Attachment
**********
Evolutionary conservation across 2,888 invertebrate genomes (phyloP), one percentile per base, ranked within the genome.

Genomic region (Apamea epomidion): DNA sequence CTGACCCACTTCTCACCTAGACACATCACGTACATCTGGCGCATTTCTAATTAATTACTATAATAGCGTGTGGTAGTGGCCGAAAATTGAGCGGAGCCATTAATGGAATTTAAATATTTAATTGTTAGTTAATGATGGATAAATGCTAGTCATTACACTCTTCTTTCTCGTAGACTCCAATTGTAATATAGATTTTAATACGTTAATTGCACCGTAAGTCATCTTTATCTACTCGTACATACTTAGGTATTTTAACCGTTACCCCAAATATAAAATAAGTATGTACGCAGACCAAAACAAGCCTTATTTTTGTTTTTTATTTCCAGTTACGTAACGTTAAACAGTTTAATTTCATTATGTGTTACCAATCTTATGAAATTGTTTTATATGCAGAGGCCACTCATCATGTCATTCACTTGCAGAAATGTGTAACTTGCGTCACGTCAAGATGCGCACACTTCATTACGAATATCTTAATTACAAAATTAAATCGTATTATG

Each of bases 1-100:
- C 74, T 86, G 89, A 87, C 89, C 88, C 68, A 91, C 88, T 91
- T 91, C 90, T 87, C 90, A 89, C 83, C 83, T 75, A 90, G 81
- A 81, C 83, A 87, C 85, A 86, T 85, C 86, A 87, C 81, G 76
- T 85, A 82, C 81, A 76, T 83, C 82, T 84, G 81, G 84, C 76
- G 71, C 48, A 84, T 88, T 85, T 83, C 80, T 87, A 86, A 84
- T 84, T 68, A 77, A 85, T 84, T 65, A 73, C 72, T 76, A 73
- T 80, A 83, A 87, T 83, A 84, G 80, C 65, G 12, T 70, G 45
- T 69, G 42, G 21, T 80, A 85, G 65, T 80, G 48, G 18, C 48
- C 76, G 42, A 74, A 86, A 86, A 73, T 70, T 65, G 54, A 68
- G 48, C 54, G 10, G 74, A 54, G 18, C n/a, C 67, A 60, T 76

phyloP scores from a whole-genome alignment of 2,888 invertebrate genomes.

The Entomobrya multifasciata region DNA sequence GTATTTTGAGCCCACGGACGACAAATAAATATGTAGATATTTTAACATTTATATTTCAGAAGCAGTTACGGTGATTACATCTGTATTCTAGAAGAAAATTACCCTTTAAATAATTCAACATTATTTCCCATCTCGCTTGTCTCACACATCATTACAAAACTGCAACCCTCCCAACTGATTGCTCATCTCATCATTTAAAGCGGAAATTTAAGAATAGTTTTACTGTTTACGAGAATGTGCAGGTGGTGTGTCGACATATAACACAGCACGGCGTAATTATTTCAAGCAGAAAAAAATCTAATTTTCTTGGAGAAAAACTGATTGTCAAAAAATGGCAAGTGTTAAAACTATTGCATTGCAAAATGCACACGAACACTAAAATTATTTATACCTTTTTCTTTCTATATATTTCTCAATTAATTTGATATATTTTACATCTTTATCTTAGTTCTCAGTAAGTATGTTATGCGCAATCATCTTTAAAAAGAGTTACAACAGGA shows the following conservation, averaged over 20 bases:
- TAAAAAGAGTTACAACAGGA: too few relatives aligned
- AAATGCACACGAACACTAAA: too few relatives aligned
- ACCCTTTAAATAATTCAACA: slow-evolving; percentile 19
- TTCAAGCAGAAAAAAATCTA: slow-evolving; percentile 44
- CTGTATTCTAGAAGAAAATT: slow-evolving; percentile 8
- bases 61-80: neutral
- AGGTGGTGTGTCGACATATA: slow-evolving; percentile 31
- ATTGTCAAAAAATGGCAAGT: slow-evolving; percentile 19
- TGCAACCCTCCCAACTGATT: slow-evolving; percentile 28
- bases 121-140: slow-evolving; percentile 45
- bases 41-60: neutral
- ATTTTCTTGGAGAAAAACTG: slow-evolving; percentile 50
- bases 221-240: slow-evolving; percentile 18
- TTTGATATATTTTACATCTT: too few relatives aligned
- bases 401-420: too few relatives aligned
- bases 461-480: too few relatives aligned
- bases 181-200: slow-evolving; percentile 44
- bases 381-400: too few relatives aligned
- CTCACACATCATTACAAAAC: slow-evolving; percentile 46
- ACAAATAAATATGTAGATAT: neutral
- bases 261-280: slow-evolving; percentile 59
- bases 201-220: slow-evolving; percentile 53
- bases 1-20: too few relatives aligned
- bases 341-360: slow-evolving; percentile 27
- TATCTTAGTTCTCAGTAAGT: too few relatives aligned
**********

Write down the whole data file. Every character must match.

Evolutionary conservation across 2,888 invertebrate genomes (phyloP), one percentile per base, ranked within the genome.

Genomic region (Apamea epomidion): DNA sequence CTGACCCACTTCTCACCTAGACACATCACGTACATCTGGCGCATTTCTAATTAATTACTATAATAGCGTGTGGTAGTGGCCGAAAATTGAGCGGAGCCATTAATGGAATTTAAATATTTAATTGTTAGTTAATGATGGATAAATGCTAGTCATTACACTCTTCTTTCTCGTAGACTCCAATTGTAATATAGATTTTAATACGTTAATTGCACCGTAAGTCATCTTTATCTACTCGTACATACTTAGGTATTTTAACCGTTACCCCAAATATAAAATAAGTATGTACGCAGACCAAAACAAGCCTTATTTTTGTTTTTTATTTCCAGTTACGTAACGTTAAACAGTTTAATTTCATTATGTGTTACCAATCTTATGAAATTGTTTTATATGCAGAGGCCACTCATCATGTCATTCACTTGCAGAAATGTGTAACTTGCGTCACGTCAAGATGCGCACACTTCATTACGAATATCTTAATTACAAAATTAAATCGTATTATG

Each of bases 1-100:
- C 74, T 86, G 89, A 87, C 89, C 88, C 68, A 91, C 88, T 91
- T 91, C 90, T 87, C 90, A 89, C 83, C 83, T 75, A 90, G 81
- A 81, C 83, A 87, C 85, A 86, T 85, C 86, A 87, C 81, G 76
- T 85, A 82, C 81, A 76, T 83, C 82, T 84, G 81, G 84, C 76
- G 71, C 48, A 84, T 88, T 85, T 83, C 80, T 87, A 86, A 84
- T 84, T 68, A 77, A 85, T 84, T 65, A 73, C 72, T 76, A 73
- T 80, A 83, A 87, T 83, A 84, G 80, C 65, G 12, T 70, G 45
- T 69, G 42, G 21, T 80, A 85, G 65, T 80, G 48, G 18, C 48
- C 76, G 42, A 74, A 86, A 86, A 73, T 70, T 65, G 54, A 68
- G 48, C 54, G 10, G 74, A 54, G 18, C n/a, C 67, A 60, T 76

phyloP scores from a whole-genome alignment of 2,888 invertebrate genomes.

The Entomobrya multifasciata region DNA sequence GTATTTTGAGCCCACGGACGACAAATAAATATGTAGATATTTTAACATTTATATTTCAGAAGCAGTTACGGTGATTACATCTGTATTCTAGAAGAAAATTACCCTTTAAATAATTCAACATTATTTCCCATCTCGCTTGTCTCACACATCATTACAAAACTGCAACCCTCCCAACTGATTGCTCATCTCATCATTTAAAGCGGAAATTTAAGAATAGTTTTACTGTTTACGAGAATGTGCAGGTGGTGTGTCGACATATAACACAGCACGGCGTAATTATTTCAAGCAGAAAAAAATCTAATTTTCTTGGAGAAAAACTGATTGTCAAAAAATGGCAAGTGTTAAAACTATTGCATTGCAAAATGCACACGAACACTAAAATTATTTATACCTTTTTCTTTCTATATATTTCTCAATTAATTTGATATATTTTACATCTTTATCTTAGTTCTCAGTAAGTATGTTATGCGCAATCATCTTTAAAAAGAGTTACAACAGGA shows the following conservation, averaged over 20 bases:
- TAAAAAGAGTTACAACAGGA: too few relatives aligned
- AAATGCACACGAACACTAAA: too few relatives aligned
- ACCCTTTAAATAATTCAACA: slow-evolving; percentile 19
- TTCAAGCAGAAAAAAATCTA: slow-evolving; percentile 44
- CTGTATTCTAGAAGAAAATT: slow-evolving; percentile 8
- bases 61-80: neutral
- AGGTGGTGTGTCGACATATA: slow-evolving; percentile 31
- ATTGTCAAAAAATGGCAAGT: slow-evolving; percentile 19
- TGCAACCCTCCCAACTGATT: slow-evolving; percentile 28
- bases 121-140: slow-evolving; percentile 45
- bases 41-60: neutral
- ATTTTCTTGGAGAAAAACTG: slow-evolving; percentile 50
- bases 221-240: slow-evolving; percentile 18
- TTTGATATATTTTACATCTT: too few relatives aligned
- bases 401-420: too few relatives aligned
- bases 461-480: too few relatives aligned
- bases 181-200: slow-evolving; percentile 44
- bases 381-400: too few relatives aligned
- CTCACACATCATTACAAAAC: slow-evolving; percentile 46
- ACAAATAAATATGTAGATAT: neutral
- bases 261-280: slow-evolving; percentile 59
- bases 201-220: slow-evolving; percentile 53
- bases 1-20: too few relatives aligned
- bases 341-360: slow-evolving; percentile 27
- TATCTTAGTTCTCAGTAAGT: too few relatives aligned